1. Read your RV’s owners manual.

The following steps can be used with most campers but it’s always a good idea to read the manual for your specific RV in case there are special considerations.

2. Remove in-line water filters.

If possible, remove any in-line water filters so they won’t be damaged by the antifreeze. Plus, the filters may need to be changed anyway.

3. Drain the black and gray water tanks.

Once you’re hooked up to a sewer dump, drain the black water tank, followed by the gray water tank.

4. Clean the black water tank.

Since it’s a breeding ground for bacteria, you’ll want to clean the black water tank after it’s been emptied. This video tutorial from RV Geeks will walk you through the process.

5. Drain the water heater.

Before draining the water heater, you must let it cool down first. Make sure the water heater has been turned off for several hours before attempting to drain it. (Otherwise, you may get burned by hot water.)

Once you’re sure the water has cooled, you need to de-pressurize the system: disconnect the heater from a water source, turn off the water pump, and turn on a hot water faucet. Next, open the pressure relief valve and remove the drain plug to let the water out.

6. Drain the other water lines.

Make sure the valve is open on the gray dump tank, then open all the hot and cold faucets in the camper as well as the hot and cold drain lines. Use the water pump to force any remaining water out of the system. Then close all valves and faucets. Close the gray tank valve and disconnect it from the sewer line.

7. Bypass the water heater.

You won’t want to fill your water heater with antifreeze so be sure to bypass it before proceeding to the next step. Many RVs have a bypass already installed. See your owner’s manual (and accompanying diagram) for instructions. If your RV doesn’t have a bypass, you can get one installed. (Otherwise you’ll be wasting antifreeze.)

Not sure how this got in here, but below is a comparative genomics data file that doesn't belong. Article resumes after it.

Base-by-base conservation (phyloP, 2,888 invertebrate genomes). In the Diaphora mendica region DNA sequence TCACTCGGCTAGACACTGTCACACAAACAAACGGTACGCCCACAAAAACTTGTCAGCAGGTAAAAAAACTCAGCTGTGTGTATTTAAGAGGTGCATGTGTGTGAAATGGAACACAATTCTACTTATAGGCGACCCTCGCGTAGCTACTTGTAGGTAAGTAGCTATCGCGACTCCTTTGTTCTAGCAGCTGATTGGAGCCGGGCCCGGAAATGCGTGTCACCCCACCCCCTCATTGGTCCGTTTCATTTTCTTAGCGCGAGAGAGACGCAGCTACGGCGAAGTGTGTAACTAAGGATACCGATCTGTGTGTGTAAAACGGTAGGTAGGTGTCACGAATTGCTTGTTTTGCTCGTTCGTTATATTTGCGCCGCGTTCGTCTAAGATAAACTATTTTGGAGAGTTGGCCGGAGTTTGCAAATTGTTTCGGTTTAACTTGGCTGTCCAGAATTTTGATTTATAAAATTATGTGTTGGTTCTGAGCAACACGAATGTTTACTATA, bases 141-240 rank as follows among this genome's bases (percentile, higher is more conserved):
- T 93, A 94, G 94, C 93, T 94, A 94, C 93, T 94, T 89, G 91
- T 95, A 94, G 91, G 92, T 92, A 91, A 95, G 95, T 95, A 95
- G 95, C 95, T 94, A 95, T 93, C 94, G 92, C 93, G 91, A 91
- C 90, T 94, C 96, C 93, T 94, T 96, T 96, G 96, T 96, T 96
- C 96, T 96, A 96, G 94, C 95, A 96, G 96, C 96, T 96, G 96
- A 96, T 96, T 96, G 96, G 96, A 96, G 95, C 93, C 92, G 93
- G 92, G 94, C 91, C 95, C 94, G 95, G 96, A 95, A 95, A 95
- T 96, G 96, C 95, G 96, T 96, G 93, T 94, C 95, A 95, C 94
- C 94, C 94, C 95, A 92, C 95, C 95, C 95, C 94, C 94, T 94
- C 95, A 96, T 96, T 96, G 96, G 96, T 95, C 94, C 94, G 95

8. Bypass the fresh water tank.

If your RV has a winterization valve on its fresh water tank, turn the valve to bypass the fresh water tank. If you don’t have a winterization valve, disconnect the line that goes from your fresh water tank to the water pump. Then connect tubing from the water pump to a gallon of nontoxic RV antifreeze. This way, the antifreeze won’t get into your freshwater tank.

9. Run antifreeze through the plumbing system.

If you completed step 8, you should now have a piece of tubing that’s connected to your water tank on one end and submerged in a gallon of nontoxic RV antifreeze on the other. Turn on the water pump to pull the antifreeze into the system. (The level of antifreeze in the gallon jug will drop.)

One at a time, turn on each of the camper’s faucets, let it run until antifreeze comes out, then turn it off. Repeat with all the other faucets, toilet, kitchen sprayer, and any showers or outside taps. Once you’ve run antifreeze through the whole system, shut off the water pump and make sure all the faucets are closed.

10. Pour antifreeze down the drains.

Pour about one cup of antifreeze down each of the camper’s drains.

After deep cleaning and draining the plumbing system, you’re done! In the spring you’ll need to “de-winterize” which includes flushing all the antifreeze out of your camper’s plumbing system but until then, you can rest easy and dream of next year’s camping adventures.